Journal of Archaeology in the Low Countries 1-1 (May 2009)Nico Roymans; Joris Aarts: Coin use in a dynamic frontier region. Late Iron Age coinages in the Lower Rhine area

1 Celtic numismatics as a field of study

The field of Celtic numismatics developed in Europe from the 19th century onward, initially as a side branch of Antique numismatics. Originally, it concentrated on the coins struck by Western and Central European peoples in the centuries before the Roman conquest. These coinages began in the 4th century BC with the fabrication of faithful copies of Greek-Hellenistic coins. However, it wasn’t long before coins appeared with an iconography of their own, quite distinct from that of Mediterranean coin types.[2]

The initial focus of Celtic numismatics was on the typochronological organisation of the material, based on iconography, metrology, and the study of coin associations in hoards. But just as important was the attribution of coin groups to a specific tribe or people. For Gaul, this was based largely on the tribes mentioned by Caesar, which were –rather uncritically- assumed to have existed already much earlier, namely at the time the coinages were produced. This method of ethnic attribution is not without its problems, however, as we shall discover later. A key reference work for northern Gaul and the Rhineland is the synthesis of the Belgian numismatist Simone Scheers, which appeared in 1977.[3] Since the 1990s, the research focus has increasingly shifted to the processes of coin production, circulation and deposition, employing methods and interpretative frameworks popular among archaeologists. Researchers have come to realise that a coin’s information value lies not only in the object itself but also, and more specifically, in the context in which it is found. As a result, a recent in-depth analysis of archaeological contexts has prompted both a radical revision of the typochronology of northern Gallic coins and a study of the relationship between coins and ritual practices.[4]

These days archaeologists are increasingly engaged in the study of Celtic coins. Often their ultimate goal is to gain an appreciation of broader social phenomena, such as the nature and functioning of systems of exchange, ritual behaviour, the socio-political organisation of groups and how this changed over time.

A point of special interest are the functions of Celtic coins. Since the 1970s scholars have repeatedly pointed out the dangers of anachronistic interpretations, and have sought to arrive at more historically contextualized notions of coin use and exchange in ancient societies.[5] Inspired by Bohannan’s study of systems of exchange among the Tiv of pre-colonial Nigeria and by Lucas’ analysis of systems of exchange in medieval Ireland, one of the present authors developed a model for Late Iron Age societies in northern Gaul.[6] The model proposes the existence of a multicentric economy in which different, more or less mutually exclusive, spheres of exchange operated. Gold and silver coins functioned as items of exchange and as a means of payment in the prestige sphere, while the low-value bronze coins which emerged in the last phase of the Iron Age were used in everyday transactions in the subsistence sphere.[7] Many have associated the appearance of low-value coins with emerging markets and the beginnings of a monetary economy, but this remains a matter of conjecture.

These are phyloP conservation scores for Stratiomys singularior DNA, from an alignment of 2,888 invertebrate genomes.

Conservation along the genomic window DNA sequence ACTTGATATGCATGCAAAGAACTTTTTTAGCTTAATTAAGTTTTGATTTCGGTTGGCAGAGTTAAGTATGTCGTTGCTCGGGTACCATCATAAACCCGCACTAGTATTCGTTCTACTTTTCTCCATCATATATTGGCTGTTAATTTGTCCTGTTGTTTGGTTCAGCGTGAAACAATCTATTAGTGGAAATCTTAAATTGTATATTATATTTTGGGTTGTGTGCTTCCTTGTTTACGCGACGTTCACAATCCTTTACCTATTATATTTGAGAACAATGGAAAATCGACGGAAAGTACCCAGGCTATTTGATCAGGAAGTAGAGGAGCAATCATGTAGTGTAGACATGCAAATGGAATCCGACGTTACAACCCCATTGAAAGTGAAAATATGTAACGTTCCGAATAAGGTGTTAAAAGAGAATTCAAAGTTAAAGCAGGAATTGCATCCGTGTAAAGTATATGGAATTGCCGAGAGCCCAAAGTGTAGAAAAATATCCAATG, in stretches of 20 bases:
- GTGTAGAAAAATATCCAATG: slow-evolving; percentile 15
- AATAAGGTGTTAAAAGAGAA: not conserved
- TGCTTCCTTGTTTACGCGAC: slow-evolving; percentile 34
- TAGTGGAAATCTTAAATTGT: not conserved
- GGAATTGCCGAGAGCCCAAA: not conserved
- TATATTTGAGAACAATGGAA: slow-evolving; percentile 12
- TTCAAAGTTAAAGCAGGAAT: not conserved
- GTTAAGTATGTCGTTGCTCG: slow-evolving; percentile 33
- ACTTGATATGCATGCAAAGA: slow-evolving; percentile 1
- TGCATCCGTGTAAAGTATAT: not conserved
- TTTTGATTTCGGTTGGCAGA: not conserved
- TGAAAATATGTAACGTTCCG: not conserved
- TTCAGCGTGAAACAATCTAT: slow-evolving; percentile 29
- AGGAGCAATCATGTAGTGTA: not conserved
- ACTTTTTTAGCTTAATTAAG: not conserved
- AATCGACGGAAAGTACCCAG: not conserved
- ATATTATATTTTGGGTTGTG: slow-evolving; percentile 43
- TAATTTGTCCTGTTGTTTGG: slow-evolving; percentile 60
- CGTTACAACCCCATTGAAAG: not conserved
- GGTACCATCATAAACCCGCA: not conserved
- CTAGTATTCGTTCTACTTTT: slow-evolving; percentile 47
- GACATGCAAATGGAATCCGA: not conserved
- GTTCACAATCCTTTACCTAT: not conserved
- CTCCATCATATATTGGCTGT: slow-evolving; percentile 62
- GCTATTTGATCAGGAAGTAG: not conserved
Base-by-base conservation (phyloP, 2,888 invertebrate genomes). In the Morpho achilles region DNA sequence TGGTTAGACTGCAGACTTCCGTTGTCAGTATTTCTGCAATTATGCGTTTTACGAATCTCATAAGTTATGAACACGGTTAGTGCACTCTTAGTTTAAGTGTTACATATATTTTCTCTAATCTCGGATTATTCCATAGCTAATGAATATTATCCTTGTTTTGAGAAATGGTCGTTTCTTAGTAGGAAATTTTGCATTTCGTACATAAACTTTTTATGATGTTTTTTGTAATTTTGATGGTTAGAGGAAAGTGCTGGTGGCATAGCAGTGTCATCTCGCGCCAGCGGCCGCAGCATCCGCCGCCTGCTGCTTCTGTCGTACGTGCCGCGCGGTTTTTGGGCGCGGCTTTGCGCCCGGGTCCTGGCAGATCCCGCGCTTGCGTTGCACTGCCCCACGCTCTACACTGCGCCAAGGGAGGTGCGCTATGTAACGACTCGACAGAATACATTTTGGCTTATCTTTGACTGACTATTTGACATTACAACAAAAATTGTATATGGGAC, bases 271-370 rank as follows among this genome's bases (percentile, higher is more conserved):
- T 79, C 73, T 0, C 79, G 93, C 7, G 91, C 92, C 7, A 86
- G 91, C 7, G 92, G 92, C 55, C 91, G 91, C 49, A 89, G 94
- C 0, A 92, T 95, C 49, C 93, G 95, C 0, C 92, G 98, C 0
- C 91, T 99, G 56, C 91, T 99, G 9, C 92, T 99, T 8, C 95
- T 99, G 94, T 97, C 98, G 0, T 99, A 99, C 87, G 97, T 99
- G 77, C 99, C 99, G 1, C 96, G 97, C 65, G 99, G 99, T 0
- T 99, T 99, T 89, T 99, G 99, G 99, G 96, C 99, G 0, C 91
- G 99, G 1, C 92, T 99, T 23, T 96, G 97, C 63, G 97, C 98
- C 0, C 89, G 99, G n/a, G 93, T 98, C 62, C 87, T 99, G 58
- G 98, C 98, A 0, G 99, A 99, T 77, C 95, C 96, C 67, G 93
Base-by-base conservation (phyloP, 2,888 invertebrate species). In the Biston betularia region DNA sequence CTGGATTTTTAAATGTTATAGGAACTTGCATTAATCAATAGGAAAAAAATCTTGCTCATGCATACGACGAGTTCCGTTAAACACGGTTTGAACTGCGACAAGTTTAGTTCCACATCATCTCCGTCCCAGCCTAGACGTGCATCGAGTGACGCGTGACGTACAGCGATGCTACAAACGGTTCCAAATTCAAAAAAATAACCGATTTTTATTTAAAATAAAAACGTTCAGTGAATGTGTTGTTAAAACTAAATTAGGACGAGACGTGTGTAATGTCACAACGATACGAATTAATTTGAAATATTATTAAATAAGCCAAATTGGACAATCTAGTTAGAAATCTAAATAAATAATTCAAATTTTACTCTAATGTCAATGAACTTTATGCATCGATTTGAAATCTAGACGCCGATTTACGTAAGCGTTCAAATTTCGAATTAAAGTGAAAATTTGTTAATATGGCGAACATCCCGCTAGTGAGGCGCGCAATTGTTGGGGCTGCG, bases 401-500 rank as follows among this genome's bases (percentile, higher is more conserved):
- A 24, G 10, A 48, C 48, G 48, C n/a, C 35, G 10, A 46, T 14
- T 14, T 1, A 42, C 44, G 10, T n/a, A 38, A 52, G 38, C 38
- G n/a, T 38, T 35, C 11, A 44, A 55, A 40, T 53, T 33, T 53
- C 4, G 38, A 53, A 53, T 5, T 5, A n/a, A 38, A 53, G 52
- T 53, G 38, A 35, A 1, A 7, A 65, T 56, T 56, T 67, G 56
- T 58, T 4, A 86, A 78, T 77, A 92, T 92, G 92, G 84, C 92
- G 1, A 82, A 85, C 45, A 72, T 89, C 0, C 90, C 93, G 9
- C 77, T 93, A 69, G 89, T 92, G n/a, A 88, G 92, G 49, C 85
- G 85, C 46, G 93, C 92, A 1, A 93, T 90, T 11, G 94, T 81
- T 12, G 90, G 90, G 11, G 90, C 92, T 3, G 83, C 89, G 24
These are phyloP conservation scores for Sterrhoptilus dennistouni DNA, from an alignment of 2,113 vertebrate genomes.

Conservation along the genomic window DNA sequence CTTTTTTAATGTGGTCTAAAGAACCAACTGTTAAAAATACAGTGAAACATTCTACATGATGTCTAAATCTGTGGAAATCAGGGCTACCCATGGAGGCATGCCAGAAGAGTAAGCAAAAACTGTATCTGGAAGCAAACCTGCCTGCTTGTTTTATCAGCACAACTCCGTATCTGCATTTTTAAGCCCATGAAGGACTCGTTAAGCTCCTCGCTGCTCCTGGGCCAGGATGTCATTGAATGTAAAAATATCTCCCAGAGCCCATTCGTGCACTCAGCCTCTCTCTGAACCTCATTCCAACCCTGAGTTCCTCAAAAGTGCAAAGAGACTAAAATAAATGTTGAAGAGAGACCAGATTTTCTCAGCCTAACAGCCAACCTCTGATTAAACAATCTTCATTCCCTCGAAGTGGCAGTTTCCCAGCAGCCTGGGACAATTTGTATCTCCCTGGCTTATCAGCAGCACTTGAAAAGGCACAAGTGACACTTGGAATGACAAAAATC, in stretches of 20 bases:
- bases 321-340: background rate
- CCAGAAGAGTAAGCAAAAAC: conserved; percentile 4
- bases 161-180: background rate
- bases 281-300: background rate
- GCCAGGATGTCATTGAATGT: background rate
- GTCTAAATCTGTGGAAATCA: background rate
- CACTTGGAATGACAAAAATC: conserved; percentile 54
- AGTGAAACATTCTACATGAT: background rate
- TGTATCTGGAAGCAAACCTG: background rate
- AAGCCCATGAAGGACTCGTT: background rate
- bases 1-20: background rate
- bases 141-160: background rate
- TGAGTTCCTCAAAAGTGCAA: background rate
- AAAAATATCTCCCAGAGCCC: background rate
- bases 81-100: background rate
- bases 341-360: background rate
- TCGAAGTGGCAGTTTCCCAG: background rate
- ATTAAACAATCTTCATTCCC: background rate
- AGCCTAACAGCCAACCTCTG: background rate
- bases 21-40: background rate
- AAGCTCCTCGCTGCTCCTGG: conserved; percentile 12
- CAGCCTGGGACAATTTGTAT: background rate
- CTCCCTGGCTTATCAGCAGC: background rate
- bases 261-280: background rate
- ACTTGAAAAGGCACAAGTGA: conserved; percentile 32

At the same time, however, the frequent occurrence of large numbers of Celtic coins at cult places in Western Europe raises the question of the importance of ritual forms of exchange. Consequentially, a need has developed for models which focus on the interrelationships between the economic, social and religious dimensions of coin production and use. Relevant here is Bloch & Parry’s model showing the articulation of two kinds of exchange – that of a short-term sphere concerned with individual gain and competition, and a long-term sphere in which the reproduction of collective values, norms and cosmologies is paramount.[8]

Recent research has shown that the production of coins must be viewed in the light of the reproduction of the long-term sociocosmic order of the society which produced them. Appadurai’s notion of ‘tournaments of value’ is of particular value here: regularly recurring religious festivals in which the central values of the society were shaped anew and competition between elites played a key role.[9] Theuws employed this concept in his analysis of the production of gold coins in early medieval Maastricht, probably in the context of recurrent rituals and ceremonies on the feast of St. Servatius.[10] Cult places are favourite locations for such tournaments of value. Appadurai’s concept also appears relevant to coin production in Late Iron Age societies. We should not view the minting of coins (not just gold, but low-value coins as well) as a strictly profane affair, governed by economic and political considerations. The fact that sanctuaries tend to be the largest find spots for coins,[11] together with the frequent occurrence of religious symbols on coins, suggests a link with ritual and ceremonies addressing the central values and identity of communities.[12] Coins may have been minted under the patronage of deities.